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Multilingual Demographic Dictionary, second unified edition, English volume


Multilingual Demographic Dictionary, second unified edition, English vol.
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The harmonization of all the second editions of the Multilingual Demographic Dictionary is an ongoing process. Please consult the discussion area of this page for further comments.

Go to: Introduction to Demopædia | Instructions on use | Downloads
Chapters: Preface | 1. General concepts | 2. The treatment and processing of population statistics | 3. Distribution and classification of the population | 4. Mortality and morbidity | 5. Nuptiality | 6. Fertility | 7. Population growth and replacement | 8. Spatial mobility | 9. Economic and social aspects of demography
Pages: 10 | 11 | 12 | 13 | 14 | 15 | 16 | 20 | 21 | 22 | 23 | 30 | 31 | 32 | 33 | 34 | 35 | 40 | 41 | 42 | 43 | 50 | 51 | 52 | 60 | 61 | 62 | 63 | 70 | 71 | 72 | 73 | 80 | 81 | 90 | 91 | 92 | 93
Index: Global Index | Index of chapter 1 | Index of chapter 2 | Index of chapter 3 | Index of chapter 4 | Index of chapter 5 | Index of chapter 6 | Index of chapter 7 | Index of chapter 8 | Index of chapter 9


The study of spatial mobility 1 or geographic mobility 1 is concerned with the quantitative aspects of moves 2 made by individuals in geographic space. The distinguishing characteristic of migration 3 is that it involves a change in usual place of residence (310-6*) and implies movement across an administrative boundary. The administrative unit left by the migrant is the place of origin 4 or place of departure 4; the unit to which the migrant goes is the place of destination 5 or place of arrival 5. The concept of migration is often not applied to moves made by persons without a fixed place of residence, for example, nomads are excluded from the count of migrants in many countries. In practice it is sometimes difficult to distinguish between migration, which implies a relatively permanent change of residence, and temporary moves 6, except on the basis of criteria of length of absence 7 from the place of origin or duration of stay 8 at the place of destination. In general, geographic mobility does not include short-term trips which involve no change of usual residence, even though such moves may deserve study because of their economic and social importance. Commuting 9 involves the daily or weekly journey from place of residence to place of work or schooling; seasonal moves 10 have a yearly periodicity. Transits 11, which are moves across a territory to reach a destination, do not involve migration with respect to the territory crossed. Tourist traffic 12 or vacationing 12 also are not included in geographic mobility.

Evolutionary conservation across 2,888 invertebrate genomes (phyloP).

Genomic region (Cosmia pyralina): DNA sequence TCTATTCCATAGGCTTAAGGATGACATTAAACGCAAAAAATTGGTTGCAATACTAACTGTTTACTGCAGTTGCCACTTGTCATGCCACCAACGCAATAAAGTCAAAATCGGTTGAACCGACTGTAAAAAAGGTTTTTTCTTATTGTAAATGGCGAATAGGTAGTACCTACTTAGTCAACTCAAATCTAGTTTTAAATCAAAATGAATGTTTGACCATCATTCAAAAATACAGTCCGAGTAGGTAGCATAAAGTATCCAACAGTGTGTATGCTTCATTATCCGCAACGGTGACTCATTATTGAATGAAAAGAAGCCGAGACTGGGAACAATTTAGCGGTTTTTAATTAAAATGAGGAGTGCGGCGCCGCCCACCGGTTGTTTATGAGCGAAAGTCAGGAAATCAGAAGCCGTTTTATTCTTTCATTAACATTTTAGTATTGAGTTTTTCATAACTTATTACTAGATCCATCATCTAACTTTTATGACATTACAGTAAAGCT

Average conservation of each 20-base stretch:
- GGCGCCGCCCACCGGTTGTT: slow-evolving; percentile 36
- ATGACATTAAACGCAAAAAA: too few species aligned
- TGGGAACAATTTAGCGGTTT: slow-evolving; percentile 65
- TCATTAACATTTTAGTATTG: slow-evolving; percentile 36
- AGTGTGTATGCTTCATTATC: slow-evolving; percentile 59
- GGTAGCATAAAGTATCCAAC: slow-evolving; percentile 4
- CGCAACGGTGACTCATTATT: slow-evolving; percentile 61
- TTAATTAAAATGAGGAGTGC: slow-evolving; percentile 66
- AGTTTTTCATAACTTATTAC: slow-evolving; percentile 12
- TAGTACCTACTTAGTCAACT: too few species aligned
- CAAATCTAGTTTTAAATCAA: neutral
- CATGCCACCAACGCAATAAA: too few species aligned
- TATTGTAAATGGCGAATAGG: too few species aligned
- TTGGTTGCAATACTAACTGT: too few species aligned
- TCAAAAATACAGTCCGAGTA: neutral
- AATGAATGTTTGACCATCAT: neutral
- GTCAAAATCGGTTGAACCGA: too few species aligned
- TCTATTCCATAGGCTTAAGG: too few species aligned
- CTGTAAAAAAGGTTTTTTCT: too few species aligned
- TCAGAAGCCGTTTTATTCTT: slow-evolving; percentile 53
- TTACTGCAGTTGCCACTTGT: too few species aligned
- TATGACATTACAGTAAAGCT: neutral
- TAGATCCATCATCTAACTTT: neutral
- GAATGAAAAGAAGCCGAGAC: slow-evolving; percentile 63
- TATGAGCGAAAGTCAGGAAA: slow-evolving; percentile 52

• 1. Spatial mobility is distinguished from social mobility (920-4) and occupational mobility (921-3).
  • 3. Migration, n. - migrate, v. - migrant, n.: one who migrates, also used as adj. - migratory, adj.: pertaining to migration. The term migration refers to a process and cannot serve in English (in contrast to French) to describe a particular move; it is rarely used in the plural. Some authors view all residential mobility (803-6) as migration. For most, however, migratory moves involve the crossing of a boundary, and the administrative unit selected is called the migration defining area.